Major Constitutional Provisions on Education in India !


Some of the major constitutional provisions on education in India are as follows!

Some changes have been made in the 422nd Amendment to the Constitution. In 1976, the very basic provisions of the Constitution were amended in our Constitution. According to the Constitution of India, the Central Government has been entrusted with a number of educational responsibilities.

Below are the constitutional provisions on education

Free and compulsory education

Right to Education

Under Article 45 of the State Policy Guidelines, the Constitution makes the following provisions: “For a period of ten years from the commencement of the Constitution, it shall endeavor to provide free and compulsory education to all children. Age fourteen years. ”

The term ‘State’ arising in this Article is defined in Article 12, “of the Government or Parliament of India and the Government and the Legislature of each State and all local or other authorities within or under the jurisdiction of India. Government of India. Article 45 in the Constitution makes it clear that the provision of universal, free, and compulsory education is the joint responsibility of the Center and the States.

It was stated in the constitution that all children up to the age of 14 should be given universal compulsory education within 10 years, i.e. by 1960, but unfortunately, these instructions could not be fulfilled. Strict efforts are required to achieve the goal of 100 percent primary education. The central government needs to make adequate financial provisions for this. At present progress, however, these directives are expected to be completed by the end of this century.

Minority Education

Right to Education

Article 0 of the Indian Constitution deals with certain cultural and educational rights to establish and administer educational institutions.

It lays down

(i) All minorities based on religion or language shall have the right to establish and administer educational institutions of their choice.

(ii) In providing assistance to educational institutions, no discrimination shall be made against any educational institution under the management of any minority on the basis of any religion or language.

Language protection

Right to education

Article 29 (1) states that “any citizen living in the territory of India or in any part thereof has the right to preserve a separate part, any part of his own language, script or culture.” There is a provision to appoint a special officer for linguistic minorities to inquire into all matters relating to the protection provided to linguistic minorities under the Constitution.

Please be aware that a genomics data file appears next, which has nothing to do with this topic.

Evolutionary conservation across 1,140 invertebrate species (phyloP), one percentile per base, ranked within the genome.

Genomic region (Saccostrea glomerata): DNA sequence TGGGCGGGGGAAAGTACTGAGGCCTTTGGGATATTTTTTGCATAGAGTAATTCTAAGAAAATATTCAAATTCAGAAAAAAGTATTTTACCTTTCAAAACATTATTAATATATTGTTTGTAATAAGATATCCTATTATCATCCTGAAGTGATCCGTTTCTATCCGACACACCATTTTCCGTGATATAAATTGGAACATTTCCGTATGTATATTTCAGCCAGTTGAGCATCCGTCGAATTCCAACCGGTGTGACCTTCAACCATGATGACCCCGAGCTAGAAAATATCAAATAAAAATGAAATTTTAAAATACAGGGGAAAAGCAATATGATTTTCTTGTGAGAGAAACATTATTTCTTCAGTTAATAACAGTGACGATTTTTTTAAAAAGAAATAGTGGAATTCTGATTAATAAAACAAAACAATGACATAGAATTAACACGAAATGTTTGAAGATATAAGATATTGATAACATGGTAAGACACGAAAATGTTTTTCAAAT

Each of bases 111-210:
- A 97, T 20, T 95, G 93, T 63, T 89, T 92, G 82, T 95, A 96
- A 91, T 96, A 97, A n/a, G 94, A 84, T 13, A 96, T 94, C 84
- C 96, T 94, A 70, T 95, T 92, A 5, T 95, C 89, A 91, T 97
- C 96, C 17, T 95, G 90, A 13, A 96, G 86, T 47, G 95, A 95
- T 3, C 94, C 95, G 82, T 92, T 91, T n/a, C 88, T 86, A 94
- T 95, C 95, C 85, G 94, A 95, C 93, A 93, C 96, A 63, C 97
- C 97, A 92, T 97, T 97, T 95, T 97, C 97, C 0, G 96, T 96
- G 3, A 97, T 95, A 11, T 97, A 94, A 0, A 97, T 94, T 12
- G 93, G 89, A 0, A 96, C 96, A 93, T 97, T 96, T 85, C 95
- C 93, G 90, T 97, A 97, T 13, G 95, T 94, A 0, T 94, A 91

Education for Weaker Sections

Article 15, 17, 46 safeguards the educational interests of the weaker sections of the Indian Community, that is, socially and educationally backward classes of citizens and scheduled castes and scheduled tribes. Article 15 states, “Nothing in this article or in clause (2) of Article 29 shall prevent the state from making any special provision for the advancement of any socially and educationally backward classes of citizens or for the scheduled castes and the scheduled tribes.”

Under Article 46 of the Constitution, the federal government is responsible for the economic and educational development of the Scheduled Castes and Scheduled Tribes

It states. “The state shall promote with special care the educational and economic interests of the weaker sections of the people and in particular, of the Scheduled castes and Scheduled Tribes and shall protect them from social injustice and all forms of exploitation.” It is one of the Directive Principles of State Policy.

Secular Education

 Right to Education in India

India is a secular country. It is a nation where spirituality based on religion, had always been given high esteem. Under the Constitution, minorities, whether based on religion or language, are given full rights to establish educational institutions of their choice. Referring to the constitutional provisions that religious instructions given in institutions under any endowment or trust, should not be interfered with even if such institutions are helping the State.

Article 25 (1) of the Constitution guarantees all citizens the right to have freedom of conscience and the right to profess, practice, and propagate religion.

Article 28 (1) states, “No religious instruction shall be provided in any educational institution if wholly maintained out of state fund.”

Article 28 (2) states, “Nothing in clause (1) shall apply to an educational institution which is administered by the State but has been established under any endowment or trust which requires that religious instruction shall be imparted to such institution.

Article 28 (3) states, “No person attending any educational institution by the state or receiving aid out of state funds, shall be required to take part in any religious instruction that may be imported in such institutions or to attend any religious worship that may be conducted in such institution or in any premises attached thereto unless such person or, if a such person a minor, his guardian has given his consent thereto.”

Article 30 states, “The state shall not, in granting aid to educational institution maintained by the State or receiving aid out of State funds, on grounds only of religion, race, caste, language or any of them.”

Equality of Opportunity in Educational Institutions: